Good Weather Days Often Lead To Good Fishing!

The month of January has seen several weather systems move through Southern California which have brought strong winds, high seas, rain and lightning but anglers have been able to go out and find some fun fishing on the good weather days between storms.

 

I do not know of any bluefin tuna activity being found in local offshore waters lately but there were a couple of private boats out looking around offshore a couple of days ago. They were out exploring by the 43 Fathom Spot and the Corner and were reporting relatively warm 61.1 degree water. As of their last report in the early afternoon, neither Skipper had seen any bluefin. I think the 61.1 degree water was a positive sign as in my way of thinking it is good news that the water has remained as warm 61.1 degrees in the middle of the winter. Hopefully that will prove to be a good indicator that we might start seeing bluefin show up in local offshore waters earlier than one might normally anticipate.

 

An ongoing reminder to anglers is that the annual rockfish closure on the United States side of the Mexico border went into effect on New Years Day and that the closure will remain in effect until April 1, 2024. During this time period anglers wishing to fish for rockfish will need to do so in Mexican waters. An additional reminder is that the fishing for sheephead on the United States side of the Mexico border will be closed until March 1, 2024. Please refer t o the Department of Fish and Wildlife website for all the details about the various closures at www.wildlife.ca.gov.

 

Los Coronado Islands have been producing good numbers of rockfish for those wishing to escape the rockfish closure in United States waters and do some rockfish fishing. A productive rockfish zone has been at the hard bottom to the northwest, north and northeast of North Island in the 25 to 60 fathom depths. Another productive rockfish zone has been at the South Kelp Ridge below South Island in the 25 to 45 fathom depths. A recent three-quarter day trip to Mexican waters on Daiwa Pacific out of H&M Landing had a fish count of 20 anglers catching 132 rockfish, 1 lingcod, 5 sheephead and 62 reds.

 

On a side note, if you are out fishing for rockfish in the region of Los Coronado Islands it might be a good idea to keep a lookout for signs of bonito or yellowtail activity in the region of Los Coronado Islands and at the Flats area outside of the Bull Ring at Tijuana. A couple of days ago, there were some breaking bonito seen in the rockfish area out to the northwest of North Island.

 

When the weather allows, sportboats have been targeting rockfish, lingcod and yellowtail on 1.5 day trips to fish the waters in the Punta Colnett region. ON the last trip aboard Horizon out of H&M Landing they had 9 anglers catch 90 rockfish and 18 lingcod.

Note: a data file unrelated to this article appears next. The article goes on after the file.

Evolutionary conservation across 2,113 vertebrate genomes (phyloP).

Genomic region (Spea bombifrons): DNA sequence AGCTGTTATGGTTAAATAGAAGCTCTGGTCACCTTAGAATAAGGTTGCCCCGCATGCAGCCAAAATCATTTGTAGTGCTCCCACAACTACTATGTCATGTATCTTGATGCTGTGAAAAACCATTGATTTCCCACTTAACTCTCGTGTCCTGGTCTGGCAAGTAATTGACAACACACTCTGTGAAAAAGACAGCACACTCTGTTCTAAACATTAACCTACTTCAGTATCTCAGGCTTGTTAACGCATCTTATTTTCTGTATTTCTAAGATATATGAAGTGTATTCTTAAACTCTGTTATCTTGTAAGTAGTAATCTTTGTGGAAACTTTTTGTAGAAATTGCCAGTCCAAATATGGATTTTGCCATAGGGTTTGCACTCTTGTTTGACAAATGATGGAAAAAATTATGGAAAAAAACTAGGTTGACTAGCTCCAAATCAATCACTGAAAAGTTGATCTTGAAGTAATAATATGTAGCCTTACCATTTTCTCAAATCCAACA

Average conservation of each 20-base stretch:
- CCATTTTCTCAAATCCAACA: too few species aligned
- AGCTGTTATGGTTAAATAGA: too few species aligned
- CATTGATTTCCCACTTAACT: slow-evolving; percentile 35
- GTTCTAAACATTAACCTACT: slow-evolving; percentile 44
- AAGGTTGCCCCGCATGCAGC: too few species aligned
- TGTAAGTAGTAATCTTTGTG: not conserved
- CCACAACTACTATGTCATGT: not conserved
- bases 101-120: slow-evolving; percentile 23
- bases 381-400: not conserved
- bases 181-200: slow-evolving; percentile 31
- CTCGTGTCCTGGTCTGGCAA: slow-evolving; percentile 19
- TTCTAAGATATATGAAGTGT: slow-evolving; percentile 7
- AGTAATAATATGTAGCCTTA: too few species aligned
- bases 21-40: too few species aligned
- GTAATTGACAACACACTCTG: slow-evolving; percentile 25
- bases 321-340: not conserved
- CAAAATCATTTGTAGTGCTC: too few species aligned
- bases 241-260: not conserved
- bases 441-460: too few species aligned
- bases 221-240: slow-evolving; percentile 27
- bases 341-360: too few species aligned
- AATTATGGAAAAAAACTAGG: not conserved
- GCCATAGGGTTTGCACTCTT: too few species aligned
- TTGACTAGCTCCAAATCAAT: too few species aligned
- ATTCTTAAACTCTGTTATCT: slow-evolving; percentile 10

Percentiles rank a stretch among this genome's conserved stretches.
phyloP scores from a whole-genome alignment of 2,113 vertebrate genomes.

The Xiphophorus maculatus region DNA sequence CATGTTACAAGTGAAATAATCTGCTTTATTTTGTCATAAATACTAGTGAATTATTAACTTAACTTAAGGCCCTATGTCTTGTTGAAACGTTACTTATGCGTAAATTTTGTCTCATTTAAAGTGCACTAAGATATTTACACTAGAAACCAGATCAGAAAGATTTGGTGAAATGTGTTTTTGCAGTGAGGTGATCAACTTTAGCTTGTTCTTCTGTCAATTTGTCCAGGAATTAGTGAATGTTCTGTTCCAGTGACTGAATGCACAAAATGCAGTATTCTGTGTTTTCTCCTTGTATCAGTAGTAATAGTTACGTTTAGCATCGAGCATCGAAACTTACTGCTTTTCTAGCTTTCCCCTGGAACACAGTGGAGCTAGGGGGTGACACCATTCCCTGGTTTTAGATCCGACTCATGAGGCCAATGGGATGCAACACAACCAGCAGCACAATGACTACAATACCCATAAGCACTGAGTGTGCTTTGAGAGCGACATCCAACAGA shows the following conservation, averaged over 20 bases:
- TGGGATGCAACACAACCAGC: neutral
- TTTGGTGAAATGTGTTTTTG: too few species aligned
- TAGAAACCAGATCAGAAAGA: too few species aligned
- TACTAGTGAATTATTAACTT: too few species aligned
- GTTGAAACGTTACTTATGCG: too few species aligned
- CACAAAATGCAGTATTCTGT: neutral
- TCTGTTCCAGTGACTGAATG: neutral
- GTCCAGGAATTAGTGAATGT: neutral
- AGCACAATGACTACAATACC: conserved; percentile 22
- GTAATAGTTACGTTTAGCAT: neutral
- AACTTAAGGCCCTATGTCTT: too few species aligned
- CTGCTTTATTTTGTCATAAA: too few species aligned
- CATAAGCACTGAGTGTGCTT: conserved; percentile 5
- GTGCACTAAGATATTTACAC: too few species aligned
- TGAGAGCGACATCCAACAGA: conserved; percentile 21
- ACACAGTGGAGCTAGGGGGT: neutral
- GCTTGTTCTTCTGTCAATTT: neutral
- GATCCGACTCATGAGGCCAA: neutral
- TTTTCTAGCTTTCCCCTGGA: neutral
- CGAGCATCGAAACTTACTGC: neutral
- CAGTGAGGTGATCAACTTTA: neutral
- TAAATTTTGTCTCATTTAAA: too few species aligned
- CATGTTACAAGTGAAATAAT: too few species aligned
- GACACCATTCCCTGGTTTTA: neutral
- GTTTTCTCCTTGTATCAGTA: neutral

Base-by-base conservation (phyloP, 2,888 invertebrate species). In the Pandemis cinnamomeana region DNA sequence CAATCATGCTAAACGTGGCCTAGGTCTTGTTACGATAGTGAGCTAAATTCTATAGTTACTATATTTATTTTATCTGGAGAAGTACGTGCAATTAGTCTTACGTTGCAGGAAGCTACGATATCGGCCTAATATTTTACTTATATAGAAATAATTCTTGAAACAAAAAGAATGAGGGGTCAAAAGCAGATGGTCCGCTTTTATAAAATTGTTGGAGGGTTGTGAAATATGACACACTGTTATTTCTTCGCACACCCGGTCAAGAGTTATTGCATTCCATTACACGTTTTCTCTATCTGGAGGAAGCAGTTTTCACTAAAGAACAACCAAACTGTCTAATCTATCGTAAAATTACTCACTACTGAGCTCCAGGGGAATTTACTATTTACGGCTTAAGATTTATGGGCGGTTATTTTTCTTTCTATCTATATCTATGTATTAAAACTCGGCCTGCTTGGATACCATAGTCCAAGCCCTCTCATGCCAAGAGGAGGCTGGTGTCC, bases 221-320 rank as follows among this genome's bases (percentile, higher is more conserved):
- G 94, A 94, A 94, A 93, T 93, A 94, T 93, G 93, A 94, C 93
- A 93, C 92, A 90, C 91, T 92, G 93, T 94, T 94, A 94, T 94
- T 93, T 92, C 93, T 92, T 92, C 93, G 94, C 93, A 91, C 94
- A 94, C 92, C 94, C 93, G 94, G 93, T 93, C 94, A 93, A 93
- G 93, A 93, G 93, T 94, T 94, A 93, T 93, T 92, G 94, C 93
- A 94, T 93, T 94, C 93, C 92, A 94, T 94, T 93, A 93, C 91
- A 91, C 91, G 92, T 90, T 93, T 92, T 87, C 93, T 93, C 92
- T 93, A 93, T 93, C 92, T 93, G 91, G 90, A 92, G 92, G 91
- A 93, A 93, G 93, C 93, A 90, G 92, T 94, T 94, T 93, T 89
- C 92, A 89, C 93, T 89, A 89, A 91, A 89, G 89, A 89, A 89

The fishing along the San Diego County coast has been highlighted by yellowtail activity in the La Jolla region. It has usually been hard to get the yellowtail to bite but every once in a while there are a few yellowtail caught that have been in the 15 to 35 pound range. This morning Skippers are reporting finding an increase in yellowtail activity but anglers are having a very hard time getting a yellowtail to bite the baits and jigs being presented to them.

 

Most yellowtail hookups have been on yo-yo iron or surface iron fished around spots of bait, meter marks, sonar marks or spots of breaking fish. Most of the yellowtail activity has been found in depths ranging from 14 to 40 fathoms. Areas of bait are likely spots where yellowtail might show. The best zones to try to locate yellowtail have been along the outskirts of the MLPA closure zone at the lower end of La Jolla as well as outside of the upper end of La Jolla.

 

Yo-yo jigs fished around yellowtail meter marks that are found around deep bait balls have accounted for the majority of the yellowtail hookups and good choices for yo-yo iron include Salas 6X and 6X Jr. jigs in blue and white and scrambled egg colors. Surface iron has also been effective when you can cast the jig to breaking fish before they sound. Good choices for surface iron include Tady 45 and Salas 7X light jigs in blue and white, mint and sardine colors. Colt Sniper dart style jigs have also produced an occasional yellowtail.

 

In addition to a chance at a yellowtail at La Jolla, hard bottom and structure areas up and down the San Diego County coast have been producing a good mix of calico bass, sand bass, sculpin, whitefish and an occasional halibut. Productive areas include the Imperial Beach Pipeline, the hard bottom to the northwest of Buoy #3 at Point Loma, the Green Tank, the Jetty Kelp outside of Mission Bay, the Variety Kelp at the lower end of La Jolla, the upper end of La Jolla, Solana Beach, Leucadia, South Carlsbad, the Barn and San Onofre. The best zone for a chance at a halibut has been off San Onofre drifting sandy bottom near structure in 35 to 50 feet.

 

We are still in the middle of winter but if you study the weather reports to try and choose the nice weather days between storms to do your fishing you can do some fun fishing and have a chance at catching some quality fish for both sport and the table. Keep on fishing and I hope to see you out on the water sometime soon!

 

Bob Vanian is the voice, writer and researcher of the San Diego-based internet fish report service called 976-Bite which can be found at www.976bite.com. Vanian also provides anglers with a personal fish report service over the telephone at (619) 226-8218. He always welcomes your fish reports at that same phone number or at bob976bite@aol.com.

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